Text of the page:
5. Today, 67% of kids live with two married parents. This number has dropped 10% over the past few decades and continues to shrink.

6. On average, single parents connect with their kids for less than 1 hour per day. This compares with married parents who spend an average of 2 hours connecting with their kids.

7. Over 90% of parents of both sexes tend to hug their kids daily up to age 2. But that drops by upwards of 25% for mothers and 50% of fathers by the time their kids are in the tween years.

The takeaway in these bad parenting statistics is NOT to shame single mothers or single fathers but to point out that 2 parents are better than 1. While there are certainly some very valid reasons for divorce, finding ways to work through the challenges in relationships make life better for EVERYONE involved. If you have children, you owe it to them and yourself to do everything possible to save the relationship before calling it quits.


8. 18% of all kids in the US live in poverty.

9. Children in the US living below the Federal poverty line are more than double as likely to experience violent acts towards them or their family members.

10. Boys from the poorest 25% of families in the US were more than twice as likely to be convicted of violent crimes (as adults) than boys from the remaining 75% of families.

11. According to the PEW Research Center, “parents with annual family incomes of less than $30,000, concerns about teenage pregnancy, physical attacks and their kids getting in trouble with the law are also more prevalent than among those who earn $75,000 or more”.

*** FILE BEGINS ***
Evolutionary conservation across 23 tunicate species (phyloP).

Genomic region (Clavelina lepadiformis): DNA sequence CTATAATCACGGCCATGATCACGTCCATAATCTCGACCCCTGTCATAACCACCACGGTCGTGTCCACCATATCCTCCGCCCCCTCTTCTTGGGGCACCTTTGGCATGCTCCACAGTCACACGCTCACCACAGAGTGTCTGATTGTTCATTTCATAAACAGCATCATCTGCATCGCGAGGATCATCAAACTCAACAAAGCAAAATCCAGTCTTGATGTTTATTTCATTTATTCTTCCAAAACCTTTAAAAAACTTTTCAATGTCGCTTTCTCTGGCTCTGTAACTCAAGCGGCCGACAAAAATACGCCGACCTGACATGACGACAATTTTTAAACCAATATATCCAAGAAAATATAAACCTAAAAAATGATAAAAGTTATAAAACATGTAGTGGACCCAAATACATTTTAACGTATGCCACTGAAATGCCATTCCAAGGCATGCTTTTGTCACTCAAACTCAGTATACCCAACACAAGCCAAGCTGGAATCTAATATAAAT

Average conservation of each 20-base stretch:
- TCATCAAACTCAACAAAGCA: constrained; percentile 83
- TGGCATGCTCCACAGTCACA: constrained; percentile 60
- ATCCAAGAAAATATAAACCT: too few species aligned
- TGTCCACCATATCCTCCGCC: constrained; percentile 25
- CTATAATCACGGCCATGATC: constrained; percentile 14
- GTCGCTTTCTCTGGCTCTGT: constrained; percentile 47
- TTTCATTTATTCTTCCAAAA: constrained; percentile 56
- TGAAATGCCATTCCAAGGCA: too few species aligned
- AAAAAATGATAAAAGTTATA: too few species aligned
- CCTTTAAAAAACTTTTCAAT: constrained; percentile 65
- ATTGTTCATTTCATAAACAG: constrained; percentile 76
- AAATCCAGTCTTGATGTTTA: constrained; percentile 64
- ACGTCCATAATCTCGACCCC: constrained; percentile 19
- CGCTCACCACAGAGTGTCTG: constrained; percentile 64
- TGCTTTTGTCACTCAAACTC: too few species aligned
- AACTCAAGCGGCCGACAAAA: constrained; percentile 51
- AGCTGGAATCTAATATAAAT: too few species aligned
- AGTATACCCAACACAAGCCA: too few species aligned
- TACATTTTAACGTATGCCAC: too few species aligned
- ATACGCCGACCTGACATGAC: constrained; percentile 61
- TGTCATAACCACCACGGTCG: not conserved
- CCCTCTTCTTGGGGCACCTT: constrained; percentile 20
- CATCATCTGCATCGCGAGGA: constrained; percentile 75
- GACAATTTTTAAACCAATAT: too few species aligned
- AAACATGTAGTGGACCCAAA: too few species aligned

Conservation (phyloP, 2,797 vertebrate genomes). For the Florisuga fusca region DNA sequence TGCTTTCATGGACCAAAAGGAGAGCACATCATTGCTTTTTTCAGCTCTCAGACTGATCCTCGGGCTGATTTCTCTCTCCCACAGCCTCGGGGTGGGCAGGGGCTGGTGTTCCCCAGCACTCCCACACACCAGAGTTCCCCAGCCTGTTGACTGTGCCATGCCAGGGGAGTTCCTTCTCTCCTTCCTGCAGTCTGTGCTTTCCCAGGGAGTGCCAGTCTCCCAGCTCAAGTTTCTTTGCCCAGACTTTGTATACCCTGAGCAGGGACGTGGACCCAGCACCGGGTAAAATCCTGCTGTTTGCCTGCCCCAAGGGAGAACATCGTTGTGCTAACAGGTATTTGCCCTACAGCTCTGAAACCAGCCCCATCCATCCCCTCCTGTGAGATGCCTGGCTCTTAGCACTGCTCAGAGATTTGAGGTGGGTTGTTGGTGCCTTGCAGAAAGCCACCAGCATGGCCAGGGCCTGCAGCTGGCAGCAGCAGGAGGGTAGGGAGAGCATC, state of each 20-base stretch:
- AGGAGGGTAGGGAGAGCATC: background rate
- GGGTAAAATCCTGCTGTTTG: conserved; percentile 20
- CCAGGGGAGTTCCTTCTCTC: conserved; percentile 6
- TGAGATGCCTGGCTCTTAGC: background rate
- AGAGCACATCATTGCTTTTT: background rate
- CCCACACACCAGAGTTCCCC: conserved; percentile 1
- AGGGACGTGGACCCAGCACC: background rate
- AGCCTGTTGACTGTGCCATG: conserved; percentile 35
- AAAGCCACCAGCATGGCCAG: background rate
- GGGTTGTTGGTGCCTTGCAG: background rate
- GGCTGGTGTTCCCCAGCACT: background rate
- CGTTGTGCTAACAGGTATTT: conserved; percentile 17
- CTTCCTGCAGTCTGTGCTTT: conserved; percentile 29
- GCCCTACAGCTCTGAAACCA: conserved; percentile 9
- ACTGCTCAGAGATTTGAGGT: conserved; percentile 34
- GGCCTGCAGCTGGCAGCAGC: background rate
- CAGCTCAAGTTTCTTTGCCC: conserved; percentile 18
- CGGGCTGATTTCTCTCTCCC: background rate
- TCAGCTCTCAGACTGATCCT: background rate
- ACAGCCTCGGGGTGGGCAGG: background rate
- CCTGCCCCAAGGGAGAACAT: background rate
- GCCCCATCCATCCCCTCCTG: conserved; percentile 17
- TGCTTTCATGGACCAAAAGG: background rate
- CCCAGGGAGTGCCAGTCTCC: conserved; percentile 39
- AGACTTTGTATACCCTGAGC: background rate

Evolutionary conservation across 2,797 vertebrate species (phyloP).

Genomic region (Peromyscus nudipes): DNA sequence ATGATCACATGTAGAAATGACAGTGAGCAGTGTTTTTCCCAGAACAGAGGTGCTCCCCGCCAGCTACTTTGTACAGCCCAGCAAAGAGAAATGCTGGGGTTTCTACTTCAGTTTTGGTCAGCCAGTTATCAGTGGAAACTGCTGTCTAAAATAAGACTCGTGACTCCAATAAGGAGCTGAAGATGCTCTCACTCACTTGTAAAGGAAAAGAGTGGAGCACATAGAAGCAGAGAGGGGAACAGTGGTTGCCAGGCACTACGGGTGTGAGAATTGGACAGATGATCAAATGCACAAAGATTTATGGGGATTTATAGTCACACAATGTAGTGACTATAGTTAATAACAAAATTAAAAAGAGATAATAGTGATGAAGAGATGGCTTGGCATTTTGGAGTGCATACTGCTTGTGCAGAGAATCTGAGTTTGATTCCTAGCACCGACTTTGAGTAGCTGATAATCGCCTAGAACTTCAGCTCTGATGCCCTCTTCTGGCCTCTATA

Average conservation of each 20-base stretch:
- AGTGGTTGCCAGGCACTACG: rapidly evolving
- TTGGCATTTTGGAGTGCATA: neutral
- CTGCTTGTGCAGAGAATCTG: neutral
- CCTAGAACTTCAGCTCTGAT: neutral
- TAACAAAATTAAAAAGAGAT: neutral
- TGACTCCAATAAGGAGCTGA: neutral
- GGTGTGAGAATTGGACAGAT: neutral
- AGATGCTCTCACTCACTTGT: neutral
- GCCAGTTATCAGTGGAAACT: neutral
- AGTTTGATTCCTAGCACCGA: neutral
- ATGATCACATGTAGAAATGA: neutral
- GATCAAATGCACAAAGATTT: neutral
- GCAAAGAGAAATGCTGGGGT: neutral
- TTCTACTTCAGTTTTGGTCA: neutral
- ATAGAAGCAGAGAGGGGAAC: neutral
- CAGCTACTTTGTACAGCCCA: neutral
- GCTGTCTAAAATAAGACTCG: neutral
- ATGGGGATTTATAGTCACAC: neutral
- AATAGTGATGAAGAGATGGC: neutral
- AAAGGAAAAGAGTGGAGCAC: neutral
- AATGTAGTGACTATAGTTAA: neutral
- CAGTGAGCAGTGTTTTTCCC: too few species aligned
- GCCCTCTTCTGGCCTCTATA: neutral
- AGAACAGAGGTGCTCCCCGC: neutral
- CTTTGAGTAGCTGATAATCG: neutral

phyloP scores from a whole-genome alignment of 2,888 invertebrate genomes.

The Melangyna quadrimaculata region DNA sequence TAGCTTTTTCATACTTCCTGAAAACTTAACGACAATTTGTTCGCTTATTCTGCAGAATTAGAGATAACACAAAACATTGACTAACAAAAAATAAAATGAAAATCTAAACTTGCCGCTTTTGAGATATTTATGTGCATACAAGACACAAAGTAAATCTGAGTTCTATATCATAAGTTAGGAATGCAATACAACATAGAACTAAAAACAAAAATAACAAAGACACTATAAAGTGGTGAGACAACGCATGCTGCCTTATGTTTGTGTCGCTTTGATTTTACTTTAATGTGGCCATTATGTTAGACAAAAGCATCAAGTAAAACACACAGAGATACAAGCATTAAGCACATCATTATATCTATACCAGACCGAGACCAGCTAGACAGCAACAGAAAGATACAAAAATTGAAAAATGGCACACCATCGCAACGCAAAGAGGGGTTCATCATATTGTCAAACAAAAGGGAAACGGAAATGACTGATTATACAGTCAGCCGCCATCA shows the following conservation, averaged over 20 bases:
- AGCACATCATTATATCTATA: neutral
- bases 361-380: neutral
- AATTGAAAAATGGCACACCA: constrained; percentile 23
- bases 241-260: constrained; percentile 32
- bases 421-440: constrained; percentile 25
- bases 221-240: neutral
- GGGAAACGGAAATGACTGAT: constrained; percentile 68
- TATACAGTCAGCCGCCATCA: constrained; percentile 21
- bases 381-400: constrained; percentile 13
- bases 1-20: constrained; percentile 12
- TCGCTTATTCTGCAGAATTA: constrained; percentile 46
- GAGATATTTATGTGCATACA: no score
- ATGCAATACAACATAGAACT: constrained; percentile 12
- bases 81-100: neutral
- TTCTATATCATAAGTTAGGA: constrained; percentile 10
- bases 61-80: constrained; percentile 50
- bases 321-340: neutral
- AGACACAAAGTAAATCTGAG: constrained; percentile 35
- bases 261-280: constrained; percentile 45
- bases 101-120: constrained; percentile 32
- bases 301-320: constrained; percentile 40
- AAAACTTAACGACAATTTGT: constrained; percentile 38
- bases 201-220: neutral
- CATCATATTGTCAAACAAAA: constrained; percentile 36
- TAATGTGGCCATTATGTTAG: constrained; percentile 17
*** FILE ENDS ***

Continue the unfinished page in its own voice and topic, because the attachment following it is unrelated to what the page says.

The takeaway in these bad parenting statistics is not to shame poor people but to point out that low income does have an adverse effect on children. Thus, staying focused on building a better life for you and your kids should be top of mind for low-income couples wanting to have children.


11. A recent study published in the Journal of Family Psychology found that parents who experienced spankings, yelling, and neglect as a child were “were more likely to value corporal punishment”. That same study also found that physical discipline “can backfire and cause kids to misbehave”.

12. Another recent study in the Pediatrics AAP News and Journals found that “Frequent use of CP (corporal punishment) when the child was 3 years of age was associated with increased risk for higher levels of child aggression when the child was 5 years of age”.

13. Yet another study by the University of New Hampshire found a drop in IQ of children who experienced regular physical discipline. Specifically, they found that “Children of mothers in . . . who used little or no CP (corporal punishment) . . .  gained cognitive ability faster than children who were not spanked. The more CP experienced, the more they (the child) fell behind children who were not spanked.”

14. 1 child in every 58 in the US has had some type of physical abuse.

15. However, going back to the PEW Research Center study, only 4% of parents in the US “say they turn to spanking often as a way to discipline their kids”.